Regarding your article, EricW, I don't think there is the slightest doubt that the eyes have a significant impact on how we think equipment sounds. Our expectations have an enormous influence on our perceptions, not only in audio, but especially there, and of course appearance contributes strongly to our expectations.

          I rather imagine that Harbeth users (who are buying equipment that is not cheap and is also firmly marketed as uncoloured, neutral and designed on a basis of rigorously repeatable measurement) have too much common sense to get involved in the real lunatic fringe of audio - but it's a remarkable world of self-deception.

          I used to enjoy reading the bizarre claims and counter-claims made in the 'Isolation Ward' section of Audio Asylum, and the wonderful marketing madness of products such as Brilliant Pebbles, Quantum Purifiers, special pens to colour the edges of CDs, and greatest of all, the infamous Telephone Tweak (you ring up, pay $60, and your hifi sounds better).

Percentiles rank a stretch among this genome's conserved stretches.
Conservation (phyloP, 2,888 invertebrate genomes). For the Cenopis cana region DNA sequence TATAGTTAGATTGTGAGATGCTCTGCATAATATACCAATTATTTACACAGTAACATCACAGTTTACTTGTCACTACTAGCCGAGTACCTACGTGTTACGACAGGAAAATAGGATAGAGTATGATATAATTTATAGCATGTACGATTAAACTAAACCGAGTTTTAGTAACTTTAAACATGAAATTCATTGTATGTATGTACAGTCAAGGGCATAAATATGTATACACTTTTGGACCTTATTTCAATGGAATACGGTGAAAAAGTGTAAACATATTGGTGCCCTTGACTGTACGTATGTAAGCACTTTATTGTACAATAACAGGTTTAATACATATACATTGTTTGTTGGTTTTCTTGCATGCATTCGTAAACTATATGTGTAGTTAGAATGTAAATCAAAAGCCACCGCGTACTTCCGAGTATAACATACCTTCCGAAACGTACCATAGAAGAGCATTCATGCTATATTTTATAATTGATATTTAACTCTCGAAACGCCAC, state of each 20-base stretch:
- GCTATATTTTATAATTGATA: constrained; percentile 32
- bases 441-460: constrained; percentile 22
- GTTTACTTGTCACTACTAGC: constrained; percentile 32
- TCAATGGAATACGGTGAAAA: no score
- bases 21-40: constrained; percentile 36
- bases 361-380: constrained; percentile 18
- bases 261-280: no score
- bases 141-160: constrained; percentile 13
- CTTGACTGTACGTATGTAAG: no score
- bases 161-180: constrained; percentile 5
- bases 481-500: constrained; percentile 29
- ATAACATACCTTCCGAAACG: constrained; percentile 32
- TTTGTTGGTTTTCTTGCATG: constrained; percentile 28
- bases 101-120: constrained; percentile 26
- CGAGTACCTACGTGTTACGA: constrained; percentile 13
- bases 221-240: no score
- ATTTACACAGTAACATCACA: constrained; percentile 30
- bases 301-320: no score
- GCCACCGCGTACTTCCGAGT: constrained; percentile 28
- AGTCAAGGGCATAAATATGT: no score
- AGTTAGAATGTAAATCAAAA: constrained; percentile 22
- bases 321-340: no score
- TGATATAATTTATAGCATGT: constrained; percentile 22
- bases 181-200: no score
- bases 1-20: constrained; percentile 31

Now apart from mixed feelings of hilarity at the inventiveness of this nonsense, concern at what amounts to fraud, and despair that people show such a lack of common sense, I find the really interesting thing about this is that there's no doubt people often really do hear an improvement, where physics tells us there cannot be one. This is where it comes back to the marketing of real products such as insanely expensive Italian speakers. It just shows the genuine, unarguable power of expectation, and makes one realise that without really controlled blind testing one cannot trust one's own senses.